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Government report paints picture of ineffectual FDA buried by avalanche of ads.
FDA is so snowed under by the drug industry's prolific marketing materials that its approach to nabbing rule-breakers amounts to little more than playing pin the tail on the donkey, a government report accuses. The study released last month fingers a 2002 policy change--intended to give FDA more teeth to police drug ads, but which made the agency slower, clumsier, and less efficient. It also calls on FDA to establish a system for prioritizing which marketing materials to review and for tracking them through the process.
Senators Herb Kohl (D-WI) and Bill Frist (R-TN) requested the report from the Government Accountability Office. Its findings may serve as extra ammunition for the new Congress as it attempts to add drug-safety reforms to a reauthorized 2007 Prescription Drug User Fee Act.
The 37-page report found that, compared to four years ago, FDA is issuing fewer warning letters to pharma companies that violate direct-to-consumer advertising rules, and is taking longer to send them out--so much longer, in fact, that about half of violators are getting warned about material that is no longer in circulation. "Given the length of time it takes FDA to issue regulatory letters and the potential for repeated use of violative claims, we are concerned about FDA's effectiveness at limiting consumers' exposure to false or misleading DTC advertising," wrote Marcia Crosse, GAO's director of healthcare.
The GAO blames a 2002 rule requiring FDA to have all warning letters approved by its Office of Chief Counsel, three attorneys who also have responsibility for a host of legal issues, including those relating to new drug approvals. Since FDA has little enforcement power of its own to act on ad violations, the policy was meant to warn manufacturers that the agency is willing to take legal action, when necessary.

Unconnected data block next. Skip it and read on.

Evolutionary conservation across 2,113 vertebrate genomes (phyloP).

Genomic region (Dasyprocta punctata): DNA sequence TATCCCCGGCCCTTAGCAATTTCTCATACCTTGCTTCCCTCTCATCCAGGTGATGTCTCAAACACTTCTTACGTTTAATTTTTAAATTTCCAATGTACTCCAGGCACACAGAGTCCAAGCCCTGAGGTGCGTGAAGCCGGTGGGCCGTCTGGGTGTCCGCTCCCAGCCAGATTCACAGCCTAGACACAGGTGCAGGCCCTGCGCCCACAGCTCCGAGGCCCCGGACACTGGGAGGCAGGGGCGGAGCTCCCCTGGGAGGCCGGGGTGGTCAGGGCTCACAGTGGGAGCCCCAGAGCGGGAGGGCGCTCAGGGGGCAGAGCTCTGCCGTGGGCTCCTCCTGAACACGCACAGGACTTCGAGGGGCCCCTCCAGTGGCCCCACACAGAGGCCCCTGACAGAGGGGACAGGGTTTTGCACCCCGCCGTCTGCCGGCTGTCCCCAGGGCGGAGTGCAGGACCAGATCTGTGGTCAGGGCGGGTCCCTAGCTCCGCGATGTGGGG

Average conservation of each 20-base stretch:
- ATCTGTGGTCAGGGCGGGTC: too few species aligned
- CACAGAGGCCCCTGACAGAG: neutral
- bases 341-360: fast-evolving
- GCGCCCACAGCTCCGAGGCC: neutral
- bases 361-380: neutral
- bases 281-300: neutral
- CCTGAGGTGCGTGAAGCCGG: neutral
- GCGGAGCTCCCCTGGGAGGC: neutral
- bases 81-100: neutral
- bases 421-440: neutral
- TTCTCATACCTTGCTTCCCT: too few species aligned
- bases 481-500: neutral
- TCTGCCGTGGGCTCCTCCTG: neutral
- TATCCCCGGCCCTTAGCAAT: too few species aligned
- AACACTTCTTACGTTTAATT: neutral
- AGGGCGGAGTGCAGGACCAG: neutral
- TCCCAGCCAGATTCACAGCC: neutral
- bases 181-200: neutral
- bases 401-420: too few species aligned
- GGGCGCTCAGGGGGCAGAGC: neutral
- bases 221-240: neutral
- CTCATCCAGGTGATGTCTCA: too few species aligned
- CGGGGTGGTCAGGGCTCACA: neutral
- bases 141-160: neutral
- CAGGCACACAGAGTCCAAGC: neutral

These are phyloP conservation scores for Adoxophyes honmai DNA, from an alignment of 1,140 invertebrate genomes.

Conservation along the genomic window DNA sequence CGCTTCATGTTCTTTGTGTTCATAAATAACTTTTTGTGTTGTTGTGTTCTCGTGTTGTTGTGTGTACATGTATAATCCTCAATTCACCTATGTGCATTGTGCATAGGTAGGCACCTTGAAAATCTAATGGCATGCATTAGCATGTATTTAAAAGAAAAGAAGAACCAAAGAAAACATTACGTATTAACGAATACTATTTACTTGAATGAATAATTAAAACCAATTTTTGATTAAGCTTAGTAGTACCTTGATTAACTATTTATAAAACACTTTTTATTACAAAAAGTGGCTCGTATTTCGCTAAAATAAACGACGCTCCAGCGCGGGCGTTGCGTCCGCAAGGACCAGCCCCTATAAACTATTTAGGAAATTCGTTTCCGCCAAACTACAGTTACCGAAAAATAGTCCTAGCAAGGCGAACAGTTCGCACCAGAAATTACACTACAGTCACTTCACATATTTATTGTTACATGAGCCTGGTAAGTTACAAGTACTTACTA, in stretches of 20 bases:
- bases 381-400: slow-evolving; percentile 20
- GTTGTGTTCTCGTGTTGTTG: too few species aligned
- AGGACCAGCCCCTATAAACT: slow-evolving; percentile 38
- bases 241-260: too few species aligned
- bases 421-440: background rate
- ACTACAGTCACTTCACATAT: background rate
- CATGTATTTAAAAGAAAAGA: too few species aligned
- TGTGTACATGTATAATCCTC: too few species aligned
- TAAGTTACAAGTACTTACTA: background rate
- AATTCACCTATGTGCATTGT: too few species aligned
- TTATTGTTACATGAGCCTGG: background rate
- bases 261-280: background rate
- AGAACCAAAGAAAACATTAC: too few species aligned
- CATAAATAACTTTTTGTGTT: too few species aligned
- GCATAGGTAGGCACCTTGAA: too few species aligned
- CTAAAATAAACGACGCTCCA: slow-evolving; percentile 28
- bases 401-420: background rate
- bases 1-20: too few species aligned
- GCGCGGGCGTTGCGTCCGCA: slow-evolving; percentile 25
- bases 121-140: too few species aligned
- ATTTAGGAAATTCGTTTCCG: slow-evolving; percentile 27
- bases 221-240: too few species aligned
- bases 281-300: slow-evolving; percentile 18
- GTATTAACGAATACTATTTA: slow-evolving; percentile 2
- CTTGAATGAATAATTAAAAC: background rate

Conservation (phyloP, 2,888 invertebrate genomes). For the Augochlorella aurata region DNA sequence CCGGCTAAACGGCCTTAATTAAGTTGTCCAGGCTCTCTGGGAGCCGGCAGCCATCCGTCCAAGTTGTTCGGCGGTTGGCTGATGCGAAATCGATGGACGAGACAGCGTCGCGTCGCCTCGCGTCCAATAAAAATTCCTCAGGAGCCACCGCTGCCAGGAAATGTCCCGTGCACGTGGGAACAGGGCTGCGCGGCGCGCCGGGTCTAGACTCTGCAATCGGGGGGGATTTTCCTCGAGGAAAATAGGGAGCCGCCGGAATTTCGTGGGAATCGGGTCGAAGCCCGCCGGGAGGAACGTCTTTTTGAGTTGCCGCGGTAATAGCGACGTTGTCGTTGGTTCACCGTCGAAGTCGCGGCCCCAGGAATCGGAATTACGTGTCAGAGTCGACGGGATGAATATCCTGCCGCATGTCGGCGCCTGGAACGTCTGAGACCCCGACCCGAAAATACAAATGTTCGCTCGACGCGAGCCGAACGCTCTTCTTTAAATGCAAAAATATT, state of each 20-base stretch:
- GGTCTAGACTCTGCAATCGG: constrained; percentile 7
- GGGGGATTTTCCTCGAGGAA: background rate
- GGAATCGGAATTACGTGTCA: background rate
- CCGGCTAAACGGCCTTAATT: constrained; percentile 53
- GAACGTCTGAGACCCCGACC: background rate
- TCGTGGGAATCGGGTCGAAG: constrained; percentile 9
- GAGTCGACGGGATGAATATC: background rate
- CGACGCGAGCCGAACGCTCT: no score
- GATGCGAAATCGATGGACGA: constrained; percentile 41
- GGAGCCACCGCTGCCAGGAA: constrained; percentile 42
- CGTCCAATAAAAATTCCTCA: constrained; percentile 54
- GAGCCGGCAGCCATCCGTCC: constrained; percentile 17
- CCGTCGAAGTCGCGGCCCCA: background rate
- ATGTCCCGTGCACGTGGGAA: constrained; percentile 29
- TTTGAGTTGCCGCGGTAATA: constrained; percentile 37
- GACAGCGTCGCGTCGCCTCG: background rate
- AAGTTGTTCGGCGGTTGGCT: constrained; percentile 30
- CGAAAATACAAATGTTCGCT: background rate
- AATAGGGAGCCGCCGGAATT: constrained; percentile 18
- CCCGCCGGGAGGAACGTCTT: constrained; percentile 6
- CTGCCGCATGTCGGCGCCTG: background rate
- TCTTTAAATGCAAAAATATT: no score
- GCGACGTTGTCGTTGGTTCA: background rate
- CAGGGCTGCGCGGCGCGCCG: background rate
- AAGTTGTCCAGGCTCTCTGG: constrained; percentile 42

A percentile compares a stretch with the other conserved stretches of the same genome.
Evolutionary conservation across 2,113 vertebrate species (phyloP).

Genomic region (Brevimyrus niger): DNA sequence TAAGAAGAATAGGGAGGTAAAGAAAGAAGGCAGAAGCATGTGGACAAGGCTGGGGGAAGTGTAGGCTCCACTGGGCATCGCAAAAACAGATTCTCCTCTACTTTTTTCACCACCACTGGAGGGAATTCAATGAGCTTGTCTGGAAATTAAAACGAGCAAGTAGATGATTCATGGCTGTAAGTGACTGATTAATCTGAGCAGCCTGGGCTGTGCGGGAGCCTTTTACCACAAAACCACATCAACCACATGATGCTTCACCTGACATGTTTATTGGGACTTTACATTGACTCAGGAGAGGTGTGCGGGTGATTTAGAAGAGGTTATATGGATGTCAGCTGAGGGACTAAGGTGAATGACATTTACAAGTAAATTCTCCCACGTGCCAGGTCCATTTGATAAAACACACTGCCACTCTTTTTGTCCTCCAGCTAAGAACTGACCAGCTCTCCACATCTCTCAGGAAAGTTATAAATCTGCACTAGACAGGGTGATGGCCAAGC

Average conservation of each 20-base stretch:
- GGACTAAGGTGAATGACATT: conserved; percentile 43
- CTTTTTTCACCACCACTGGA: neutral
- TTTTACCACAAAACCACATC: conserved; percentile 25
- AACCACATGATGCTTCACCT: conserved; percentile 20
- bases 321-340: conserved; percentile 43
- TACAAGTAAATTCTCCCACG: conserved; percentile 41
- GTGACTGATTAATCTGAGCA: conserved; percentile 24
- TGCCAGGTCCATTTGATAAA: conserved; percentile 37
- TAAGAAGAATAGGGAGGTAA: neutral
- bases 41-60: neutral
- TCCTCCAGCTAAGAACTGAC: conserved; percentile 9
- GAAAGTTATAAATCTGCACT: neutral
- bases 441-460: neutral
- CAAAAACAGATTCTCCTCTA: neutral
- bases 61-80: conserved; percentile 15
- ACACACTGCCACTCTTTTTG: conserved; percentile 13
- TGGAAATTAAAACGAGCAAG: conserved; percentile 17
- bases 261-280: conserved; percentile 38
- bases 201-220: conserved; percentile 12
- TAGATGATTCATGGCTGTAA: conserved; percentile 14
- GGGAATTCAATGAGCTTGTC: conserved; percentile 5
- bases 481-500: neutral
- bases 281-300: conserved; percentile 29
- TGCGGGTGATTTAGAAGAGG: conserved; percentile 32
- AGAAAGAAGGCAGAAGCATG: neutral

But at the same time that the oversight process became more cumbersome--including back-and-forth negotiations between the DTC Review Group and the legal team before letters were sent--FDA saw a big jump in the number of ad materials it received. In 2005, reviewers faced a mountain of about 16,000 pieces of marketing material--nearly double what piled up on their desks three years earlier.
Of course, most of those materials--which range from prime-time broadcast spots to waiting-room brochures--never even get a perfunctory once-over. But GAO slammed the FDA for having no effective system either to prioritize which ad materials to review or to keep track of which--or even how many--pieces it monitors.
The Department of Health and Human Services (HHS), which oversees FDA, begged to differ. The agency claimed that it does have a system in place for prioritizing ads: It looks at broadcast spots first, since these have the largest audience potential, and then moves on to pieces that haven't run yet, as a way to stop problems before they start.
HHS also insisted that its enforcement efforts are about quality not quantity--and aimed at getting industry to voluntarily comply with its marketing rules. "Recognizing that the agency's credibility would suffer if it was considered a paper tiger, the department ultimately determined that a change was necessary and desirable," HHS officials wrote. "Instead of multiple letters, one letter now suffices."
FDA, however, does seem to be saving its bigger bite for the worst offenders. Of the 98 letters it issued from 1997 through 2001, only six, representing about 6 percent, were the most serious "warning letters;" in contrast, eight of the 37 letters (22 percent) issued between 2002 and 2005 were warning letters.
GAO also had a finger wag for pharma, noting that it takes an offender an average of five months to fix a violation, attributing the delay to lengthy compromise and negotiation between the company and FDA on new materials. About 42 percent of drugs receive multiple warnings for ads that continue to break the rules, it added.